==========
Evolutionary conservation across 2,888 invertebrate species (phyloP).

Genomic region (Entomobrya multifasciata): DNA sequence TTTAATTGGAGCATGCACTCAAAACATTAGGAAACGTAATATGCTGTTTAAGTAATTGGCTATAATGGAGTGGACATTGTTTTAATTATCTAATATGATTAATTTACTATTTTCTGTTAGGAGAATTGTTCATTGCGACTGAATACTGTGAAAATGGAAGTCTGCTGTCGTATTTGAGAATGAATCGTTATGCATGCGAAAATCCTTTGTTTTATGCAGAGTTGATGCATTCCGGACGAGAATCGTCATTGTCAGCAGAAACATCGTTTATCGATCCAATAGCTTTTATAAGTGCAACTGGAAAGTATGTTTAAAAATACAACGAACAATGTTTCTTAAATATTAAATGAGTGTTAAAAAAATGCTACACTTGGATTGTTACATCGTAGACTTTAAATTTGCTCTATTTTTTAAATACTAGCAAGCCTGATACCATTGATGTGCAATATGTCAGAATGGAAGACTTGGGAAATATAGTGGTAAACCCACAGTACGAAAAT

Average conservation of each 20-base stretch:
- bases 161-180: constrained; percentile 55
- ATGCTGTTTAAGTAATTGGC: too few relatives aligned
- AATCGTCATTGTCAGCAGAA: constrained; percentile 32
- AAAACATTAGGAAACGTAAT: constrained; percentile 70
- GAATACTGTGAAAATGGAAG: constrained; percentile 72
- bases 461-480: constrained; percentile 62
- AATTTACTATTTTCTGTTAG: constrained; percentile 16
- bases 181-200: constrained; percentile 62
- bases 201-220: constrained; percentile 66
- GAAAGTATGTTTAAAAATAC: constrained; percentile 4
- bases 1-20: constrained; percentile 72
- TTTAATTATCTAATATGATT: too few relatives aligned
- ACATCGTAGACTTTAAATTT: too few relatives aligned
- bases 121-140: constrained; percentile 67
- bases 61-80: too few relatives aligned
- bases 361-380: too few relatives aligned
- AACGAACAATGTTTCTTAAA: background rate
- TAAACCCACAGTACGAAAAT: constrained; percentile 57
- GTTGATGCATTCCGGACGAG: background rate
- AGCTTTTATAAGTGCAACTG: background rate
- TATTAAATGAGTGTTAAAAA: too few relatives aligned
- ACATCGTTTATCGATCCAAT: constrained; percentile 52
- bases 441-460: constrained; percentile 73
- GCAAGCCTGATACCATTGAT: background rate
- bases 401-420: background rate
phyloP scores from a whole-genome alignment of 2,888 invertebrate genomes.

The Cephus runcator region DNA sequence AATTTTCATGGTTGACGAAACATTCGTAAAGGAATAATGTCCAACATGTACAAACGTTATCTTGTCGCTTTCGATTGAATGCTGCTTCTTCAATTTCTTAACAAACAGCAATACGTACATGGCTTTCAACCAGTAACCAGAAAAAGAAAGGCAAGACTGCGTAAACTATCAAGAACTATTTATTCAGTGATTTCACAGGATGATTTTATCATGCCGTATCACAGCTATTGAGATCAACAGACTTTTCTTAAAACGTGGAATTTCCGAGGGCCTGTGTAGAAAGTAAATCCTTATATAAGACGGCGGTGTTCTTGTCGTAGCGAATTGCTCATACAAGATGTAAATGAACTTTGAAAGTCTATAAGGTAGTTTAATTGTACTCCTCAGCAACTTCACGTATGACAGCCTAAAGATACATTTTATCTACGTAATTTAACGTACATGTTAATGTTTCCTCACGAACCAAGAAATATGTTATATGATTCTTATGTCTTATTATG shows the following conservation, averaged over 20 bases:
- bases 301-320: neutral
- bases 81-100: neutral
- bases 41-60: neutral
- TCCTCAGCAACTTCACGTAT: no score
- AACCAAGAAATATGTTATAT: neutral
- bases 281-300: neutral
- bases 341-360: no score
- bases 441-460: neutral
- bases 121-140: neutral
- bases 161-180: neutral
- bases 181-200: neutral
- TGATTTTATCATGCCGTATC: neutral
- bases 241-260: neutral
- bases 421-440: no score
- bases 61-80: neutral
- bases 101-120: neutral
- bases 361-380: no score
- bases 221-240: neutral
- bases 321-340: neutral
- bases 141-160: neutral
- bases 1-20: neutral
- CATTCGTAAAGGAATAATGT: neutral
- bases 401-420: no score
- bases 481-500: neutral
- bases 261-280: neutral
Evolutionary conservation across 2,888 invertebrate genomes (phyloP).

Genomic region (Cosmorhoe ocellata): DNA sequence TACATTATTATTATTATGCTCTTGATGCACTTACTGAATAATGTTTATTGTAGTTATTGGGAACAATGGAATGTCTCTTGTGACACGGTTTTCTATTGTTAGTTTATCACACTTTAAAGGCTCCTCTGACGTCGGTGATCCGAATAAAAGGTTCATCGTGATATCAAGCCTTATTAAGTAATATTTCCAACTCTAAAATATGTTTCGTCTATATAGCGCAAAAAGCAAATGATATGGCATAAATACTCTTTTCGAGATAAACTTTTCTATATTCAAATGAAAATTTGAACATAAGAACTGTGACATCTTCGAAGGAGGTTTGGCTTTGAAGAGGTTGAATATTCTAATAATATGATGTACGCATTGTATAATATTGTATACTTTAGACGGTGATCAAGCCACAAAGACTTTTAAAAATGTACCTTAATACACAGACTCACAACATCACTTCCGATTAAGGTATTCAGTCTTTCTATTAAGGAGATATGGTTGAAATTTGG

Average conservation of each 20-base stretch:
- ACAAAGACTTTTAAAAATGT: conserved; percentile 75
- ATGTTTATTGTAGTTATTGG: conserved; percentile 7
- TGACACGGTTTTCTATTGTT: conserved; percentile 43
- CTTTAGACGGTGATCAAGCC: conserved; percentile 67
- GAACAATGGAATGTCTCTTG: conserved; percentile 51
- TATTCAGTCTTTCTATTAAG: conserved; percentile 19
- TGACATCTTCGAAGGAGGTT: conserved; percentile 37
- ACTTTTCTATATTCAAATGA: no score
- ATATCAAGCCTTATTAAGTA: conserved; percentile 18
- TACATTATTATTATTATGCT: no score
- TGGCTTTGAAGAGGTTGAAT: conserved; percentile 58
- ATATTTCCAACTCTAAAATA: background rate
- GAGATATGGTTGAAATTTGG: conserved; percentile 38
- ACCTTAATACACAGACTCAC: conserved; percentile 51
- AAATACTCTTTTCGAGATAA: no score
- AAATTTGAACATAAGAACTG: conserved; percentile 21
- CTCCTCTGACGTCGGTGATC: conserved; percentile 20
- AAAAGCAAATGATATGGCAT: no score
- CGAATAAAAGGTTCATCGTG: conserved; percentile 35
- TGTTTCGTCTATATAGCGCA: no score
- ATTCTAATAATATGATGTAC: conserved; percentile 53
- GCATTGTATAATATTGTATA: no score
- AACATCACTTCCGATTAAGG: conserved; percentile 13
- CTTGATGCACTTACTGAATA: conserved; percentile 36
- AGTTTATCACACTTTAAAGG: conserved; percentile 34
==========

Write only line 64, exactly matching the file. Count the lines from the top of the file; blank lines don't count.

- TATTCAGTCTTTCTATTAAG: conserved; percentile 19